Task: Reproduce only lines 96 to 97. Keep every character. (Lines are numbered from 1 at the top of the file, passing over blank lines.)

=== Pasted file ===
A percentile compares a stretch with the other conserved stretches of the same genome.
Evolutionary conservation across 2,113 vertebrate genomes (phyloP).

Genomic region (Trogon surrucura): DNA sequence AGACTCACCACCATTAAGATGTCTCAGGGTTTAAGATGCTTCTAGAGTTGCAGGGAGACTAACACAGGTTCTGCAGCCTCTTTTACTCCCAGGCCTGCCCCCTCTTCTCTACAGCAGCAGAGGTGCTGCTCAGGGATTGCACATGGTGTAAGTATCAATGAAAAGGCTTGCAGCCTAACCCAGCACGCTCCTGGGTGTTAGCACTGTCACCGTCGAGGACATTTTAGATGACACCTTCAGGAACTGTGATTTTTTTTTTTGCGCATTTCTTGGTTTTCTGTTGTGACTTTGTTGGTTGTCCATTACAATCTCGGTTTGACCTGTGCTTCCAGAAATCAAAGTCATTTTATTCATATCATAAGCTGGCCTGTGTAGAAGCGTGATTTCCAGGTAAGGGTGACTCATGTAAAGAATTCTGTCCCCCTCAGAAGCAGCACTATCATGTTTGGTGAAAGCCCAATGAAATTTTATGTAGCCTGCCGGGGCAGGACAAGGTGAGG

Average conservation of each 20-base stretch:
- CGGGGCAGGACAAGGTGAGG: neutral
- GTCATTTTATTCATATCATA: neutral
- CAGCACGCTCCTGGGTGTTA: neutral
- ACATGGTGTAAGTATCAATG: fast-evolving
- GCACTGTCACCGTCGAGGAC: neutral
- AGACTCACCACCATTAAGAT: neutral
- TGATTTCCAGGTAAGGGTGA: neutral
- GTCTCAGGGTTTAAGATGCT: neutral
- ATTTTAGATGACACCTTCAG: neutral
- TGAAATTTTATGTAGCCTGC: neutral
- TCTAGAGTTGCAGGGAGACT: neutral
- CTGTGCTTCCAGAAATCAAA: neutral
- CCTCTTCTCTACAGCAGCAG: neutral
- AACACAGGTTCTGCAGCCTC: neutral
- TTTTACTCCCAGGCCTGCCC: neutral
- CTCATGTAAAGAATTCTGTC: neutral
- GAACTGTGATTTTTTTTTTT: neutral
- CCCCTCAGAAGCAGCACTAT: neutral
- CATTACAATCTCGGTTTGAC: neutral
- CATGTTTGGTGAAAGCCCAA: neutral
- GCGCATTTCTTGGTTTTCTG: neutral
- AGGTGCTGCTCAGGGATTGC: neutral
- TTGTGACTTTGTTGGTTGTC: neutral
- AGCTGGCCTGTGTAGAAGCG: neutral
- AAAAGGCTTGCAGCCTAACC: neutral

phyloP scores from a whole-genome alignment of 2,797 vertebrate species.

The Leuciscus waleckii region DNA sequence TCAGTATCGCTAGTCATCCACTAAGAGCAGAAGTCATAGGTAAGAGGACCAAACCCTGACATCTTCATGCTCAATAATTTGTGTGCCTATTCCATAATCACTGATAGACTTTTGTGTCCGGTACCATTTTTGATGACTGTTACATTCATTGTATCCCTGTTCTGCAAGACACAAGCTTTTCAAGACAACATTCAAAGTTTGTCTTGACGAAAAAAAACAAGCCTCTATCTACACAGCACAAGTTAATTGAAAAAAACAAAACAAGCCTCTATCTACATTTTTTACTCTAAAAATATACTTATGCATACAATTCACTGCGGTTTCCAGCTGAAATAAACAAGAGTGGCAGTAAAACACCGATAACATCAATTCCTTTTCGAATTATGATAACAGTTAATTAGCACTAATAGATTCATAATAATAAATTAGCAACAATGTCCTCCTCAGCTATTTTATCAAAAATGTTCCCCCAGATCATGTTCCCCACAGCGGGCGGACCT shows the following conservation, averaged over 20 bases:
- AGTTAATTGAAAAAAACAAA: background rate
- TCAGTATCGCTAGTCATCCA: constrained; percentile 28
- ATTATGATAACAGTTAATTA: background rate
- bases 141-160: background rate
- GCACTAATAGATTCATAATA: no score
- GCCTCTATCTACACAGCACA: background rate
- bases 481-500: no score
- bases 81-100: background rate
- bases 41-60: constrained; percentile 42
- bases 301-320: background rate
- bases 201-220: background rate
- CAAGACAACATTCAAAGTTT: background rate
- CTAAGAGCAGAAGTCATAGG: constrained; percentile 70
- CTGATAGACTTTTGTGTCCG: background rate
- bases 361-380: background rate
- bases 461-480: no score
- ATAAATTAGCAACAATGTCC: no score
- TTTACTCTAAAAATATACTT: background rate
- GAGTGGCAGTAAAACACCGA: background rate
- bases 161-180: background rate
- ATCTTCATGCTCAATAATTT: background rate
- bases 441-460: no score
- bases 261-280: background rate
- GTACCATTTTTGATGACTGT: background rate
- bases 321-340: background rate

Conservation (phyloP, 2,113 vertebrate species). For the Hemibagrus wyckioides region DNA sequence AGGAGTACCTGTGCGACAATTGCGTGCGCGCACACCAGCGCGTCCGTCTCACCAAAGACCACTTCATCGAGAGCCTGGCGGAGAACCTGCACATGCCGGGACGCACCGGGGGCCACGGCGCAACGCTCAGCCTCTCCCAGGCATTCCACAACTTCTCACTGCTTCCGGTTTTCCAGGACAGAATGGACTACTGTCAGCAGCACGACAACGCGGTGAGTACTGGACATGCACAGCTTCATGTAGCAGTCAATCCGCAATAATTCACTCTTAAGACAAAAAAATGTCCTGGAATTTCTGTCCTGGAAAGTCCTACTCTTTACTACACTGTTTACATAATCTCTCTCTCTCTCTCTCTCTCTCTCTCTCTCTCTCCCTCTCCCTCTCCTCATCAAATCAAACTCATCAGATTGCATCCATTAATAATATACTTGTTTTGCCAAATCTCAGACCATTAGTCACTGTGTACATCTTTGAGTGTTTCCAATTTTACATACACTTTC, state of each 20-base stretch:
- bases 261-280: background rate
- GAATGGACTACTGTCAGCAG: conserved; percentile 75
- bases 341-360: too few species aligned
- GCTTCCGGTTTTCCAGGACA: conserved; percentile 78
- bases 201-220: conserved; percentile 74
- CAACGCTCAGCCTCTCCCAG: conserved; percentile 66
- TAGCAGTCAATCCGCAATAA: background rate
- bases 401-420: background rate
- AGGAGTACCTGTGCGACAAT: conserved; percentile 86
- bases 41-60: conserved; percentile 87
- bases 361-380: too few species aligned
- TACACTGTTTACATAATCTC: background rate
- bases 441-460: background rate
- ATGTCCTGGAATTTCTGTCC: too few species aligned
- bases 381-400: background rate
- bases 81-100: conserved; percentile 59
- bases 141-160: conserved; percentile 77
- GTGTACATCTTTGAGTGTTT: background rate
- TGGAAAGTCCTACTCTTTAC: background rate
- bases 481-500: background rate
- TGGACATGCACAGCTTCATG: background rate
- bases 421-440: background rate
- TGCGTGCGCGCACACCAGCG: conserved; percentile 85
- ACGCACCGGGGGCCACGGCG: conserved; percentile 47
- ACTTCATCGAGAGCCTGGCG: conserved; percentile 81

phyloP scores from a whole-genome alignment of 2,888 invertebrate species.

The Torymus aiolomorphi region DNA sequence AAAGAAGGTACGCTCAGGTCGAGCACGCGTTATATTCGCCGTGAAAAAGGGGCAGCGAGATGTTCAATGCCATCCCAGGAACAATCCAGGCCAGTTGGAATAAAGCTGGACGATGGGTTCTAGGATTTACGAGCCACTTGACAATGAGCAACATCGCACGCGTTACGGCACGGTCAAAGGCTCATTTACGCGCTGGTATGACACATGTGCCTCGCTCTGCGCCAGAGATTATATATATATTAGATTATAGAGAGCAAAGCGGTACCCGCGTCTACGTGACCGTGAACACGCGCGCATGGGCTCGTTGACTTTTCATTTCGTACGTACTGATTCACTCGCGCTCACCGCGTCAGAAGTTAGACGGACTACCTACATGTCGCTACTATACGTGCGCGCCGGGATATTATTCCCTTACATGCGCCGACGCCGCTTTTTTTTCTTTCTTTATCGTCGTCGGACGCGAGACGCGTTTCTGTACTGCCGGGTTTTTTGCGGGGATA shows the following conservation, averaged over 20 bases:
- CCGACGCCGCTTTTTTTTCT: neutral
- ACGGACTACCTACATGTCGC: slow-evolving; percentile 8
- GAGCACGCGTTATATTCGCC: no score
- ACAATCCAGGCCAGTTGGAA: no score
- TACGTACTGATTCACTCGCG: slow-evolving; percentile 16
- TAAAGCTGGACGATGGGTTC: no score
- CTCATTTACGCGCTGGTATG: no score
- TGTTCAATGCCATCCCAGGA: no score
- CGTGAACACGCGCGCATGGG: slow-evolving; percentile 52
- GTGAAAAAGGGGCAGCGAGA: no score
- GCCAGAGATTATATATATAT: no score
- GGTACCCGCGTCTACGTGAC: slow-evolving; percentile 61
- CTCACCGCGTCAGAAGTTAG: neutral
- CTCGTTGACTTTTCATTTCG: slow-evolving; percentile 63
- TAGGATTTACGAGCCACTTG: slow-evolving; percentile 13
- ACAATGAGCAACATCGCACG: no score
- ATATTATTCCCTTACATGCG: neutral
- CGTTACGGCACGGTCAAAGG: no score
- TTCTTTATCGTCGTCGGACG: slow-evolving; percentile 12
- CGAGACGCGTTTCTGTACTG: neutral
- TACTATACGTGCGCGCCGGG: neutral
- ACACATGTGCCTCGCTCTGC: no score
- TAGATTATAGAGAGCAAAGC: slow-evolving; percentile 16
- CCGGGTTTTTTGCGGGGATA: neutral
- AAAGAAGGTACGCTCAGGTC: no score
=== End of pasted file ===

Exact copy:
- GGTACCCGCGTCTACGTGAC: slow-evolving; percentile 61
- CTCACCGCGTCAGAAGTTAG: neutral